A house… No.
A car… Nope again.
College… Still not right.
Having children… Getting closer.
When you think about what you will spend most of your hard earned money on during your life most people think first about the examples above. Though each is expensive, the single largest expense of your life is your going to be your retirement. Most of us don’t think about having to purchase our retirement. But if we don’t, who will?
Most have been raised with the belief that social security will be waiting for them at the end of their career. Depending on which prediction you want to put your trust in, social security will likely be out of money by 2040 and possibly sooner. Who knows what changes will be made to help stretch that fund but odds are we are not going to live a comfortable life on social security regardless of how much or little is available on the day you retire.
The days of a traditional pension are quickly fading. According to the Pension Benefit Guaranty Corporation between 1985 and 2008 enrollments in traditional plans fell 27%. Of those plans, 17% are under a “hard freeze” meaning they are no longer accepting new participants.
An increasing portion of our population have been enrolled in a defined contribution plan (think 401K) where you are responsible for contributing to your own retirement. Even with these employer sponsored plans there is less and less assistance by companies.
So on the one hand, there is less help establishing or building your retirement nest egg. On the other hand, the average age of our population increases each year. Recently a study released predicted that the half of the people born in the 1980’s will live to be 100 years old.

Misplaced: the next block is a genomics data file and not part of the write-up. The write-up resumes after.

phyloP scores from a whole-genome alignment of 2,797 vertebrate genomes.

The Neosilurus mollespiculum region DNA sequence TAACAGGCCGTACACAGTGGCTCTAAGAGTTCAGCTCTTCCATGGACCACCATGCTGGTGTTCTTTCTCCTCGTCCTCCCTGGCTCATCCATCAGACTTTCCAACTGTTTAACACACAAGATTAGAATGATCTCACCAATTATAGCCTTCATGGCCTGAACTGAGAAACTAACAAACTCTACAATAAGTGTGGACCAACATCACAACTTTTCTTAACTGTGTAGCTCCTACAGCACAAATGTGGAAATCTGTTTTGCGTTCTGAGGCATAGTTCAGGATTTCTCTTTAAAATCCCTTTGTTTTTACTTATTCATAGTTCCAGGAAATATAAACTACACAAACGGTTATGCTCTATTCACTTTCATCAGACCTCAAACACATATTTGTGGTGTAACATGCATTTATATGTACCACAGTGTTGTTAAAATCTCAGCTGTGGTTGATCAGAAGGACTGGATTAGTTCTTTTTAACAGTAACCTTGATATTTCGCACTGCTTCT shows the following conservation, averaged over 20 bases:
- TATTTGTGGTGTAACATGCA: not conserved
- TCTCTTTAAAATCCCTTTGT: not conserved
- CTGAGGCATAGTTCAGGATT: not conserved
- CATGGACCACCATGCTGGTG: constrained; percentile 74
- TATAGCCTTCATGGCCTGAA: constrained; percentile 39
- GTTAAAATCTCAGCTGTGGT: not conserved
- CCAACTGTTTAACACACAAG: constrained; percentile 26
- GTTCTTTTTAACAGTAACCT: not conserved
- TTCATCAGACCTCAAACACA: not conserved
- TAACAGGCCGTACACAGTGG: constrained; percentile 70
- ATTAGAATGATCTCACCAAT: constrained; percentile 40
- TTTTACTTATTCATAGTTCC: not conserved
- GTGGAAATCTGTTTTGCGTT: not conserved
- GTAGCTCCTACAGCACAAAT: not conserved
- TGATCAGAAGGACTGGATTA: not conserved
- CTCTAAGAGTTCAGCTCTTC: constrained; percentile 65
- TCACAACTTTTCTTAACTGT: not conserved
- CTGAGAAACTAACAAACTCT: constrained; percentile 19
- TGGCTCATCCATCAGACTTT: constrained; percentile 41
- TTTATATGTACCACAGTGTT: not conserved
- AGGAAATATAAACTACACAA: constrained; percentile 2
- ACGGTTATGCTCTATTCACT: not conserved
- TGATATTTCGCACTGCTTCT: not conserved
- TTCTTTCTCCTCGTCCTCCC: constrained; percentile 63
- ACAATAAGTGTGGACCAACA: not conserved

More and more our nation’s population is surviving in retirement 20-30 years or more. A longer retirement means a greater need for financial resources, not to mention greater likelihood of more medical care during this period of your life.
What kind of lifestyle do you want to live in your golden years? Does the thought of sitting on the porch in a rocking chair appeal to you? Is it still appealing if it is a rocking chair on the front porch of a government subsidized retirement home?
If you like the idea of a rocking chair, I don’t blame you. It actually sounds quite appealing to me as well. To be truly comfortable though, my rocking chair needs to be on the front porch of my home that is owned free and clear. The choice to be in that rocking chair versus on a cruise or pursuing a favorite hobby is also important. To have a choice though, requires a sufficient reserve of financial resources.
Your retirement will not be inexpensive and purchasing the retirement you want is ultimately your responsibility. Do you have a plan to get there?